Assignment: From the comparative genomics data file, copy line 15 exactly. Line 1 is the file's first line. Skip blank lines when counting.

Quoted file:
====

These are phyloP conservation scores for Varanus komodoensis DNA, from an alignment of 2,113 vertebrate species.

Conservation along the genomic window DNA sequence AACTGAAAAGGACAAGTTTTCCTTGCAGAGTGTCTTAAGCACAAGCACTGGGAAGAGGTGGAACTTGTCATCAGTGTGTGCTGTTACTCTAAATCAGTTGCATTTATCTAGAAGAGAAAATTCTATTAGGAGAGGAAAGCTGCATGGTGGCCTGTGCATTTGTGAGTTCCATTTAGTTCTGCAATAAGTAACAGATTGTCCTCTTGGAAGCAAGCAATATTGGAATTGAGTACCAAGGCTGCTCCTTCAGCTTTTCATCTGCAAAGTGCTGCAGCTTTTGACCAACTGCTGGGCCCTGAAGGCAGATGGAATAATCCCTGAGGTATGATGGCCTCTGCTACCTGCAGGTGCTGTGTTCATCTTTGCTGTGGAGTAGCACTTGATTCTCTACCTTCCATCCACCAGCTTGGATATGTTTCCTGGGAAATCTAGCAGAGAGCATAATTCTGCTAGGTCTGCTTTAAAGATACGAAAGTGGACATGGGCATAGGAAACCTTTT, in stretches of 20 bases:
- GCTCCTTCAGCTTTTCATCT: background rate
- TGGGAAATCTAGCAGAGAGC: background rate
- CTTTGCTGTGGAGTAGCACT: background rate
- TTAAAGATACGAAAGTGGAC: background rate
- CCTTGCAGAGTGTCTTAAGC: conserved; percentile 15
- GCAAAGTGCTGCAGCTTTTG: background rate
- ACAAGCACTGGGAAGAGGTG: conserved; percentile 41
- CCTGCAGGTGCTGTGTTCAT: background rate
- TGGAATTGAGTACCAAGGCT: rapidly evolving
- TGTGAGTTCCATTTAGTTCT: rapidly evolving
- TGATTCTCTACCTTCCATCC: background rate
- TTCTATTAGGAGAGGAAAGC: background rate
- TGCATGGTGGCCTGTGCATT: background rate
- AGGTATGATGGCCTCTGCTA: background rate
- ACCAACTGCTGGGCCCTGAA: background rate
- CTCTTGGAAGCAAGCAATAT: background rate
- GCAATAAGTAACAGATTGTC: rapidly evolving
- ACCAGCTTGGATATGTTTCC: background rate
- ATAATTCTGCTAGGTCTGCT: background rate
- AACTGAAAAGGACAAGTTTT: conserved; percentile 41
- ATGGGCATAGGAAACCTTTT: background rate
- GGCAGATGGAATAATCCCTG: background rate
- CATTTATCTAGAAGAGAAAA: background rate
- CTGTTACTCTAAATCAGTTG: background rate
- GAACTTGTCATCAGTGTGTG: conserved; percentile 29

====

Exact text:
- TGCATGGTGGCCTGTGCATT: background rate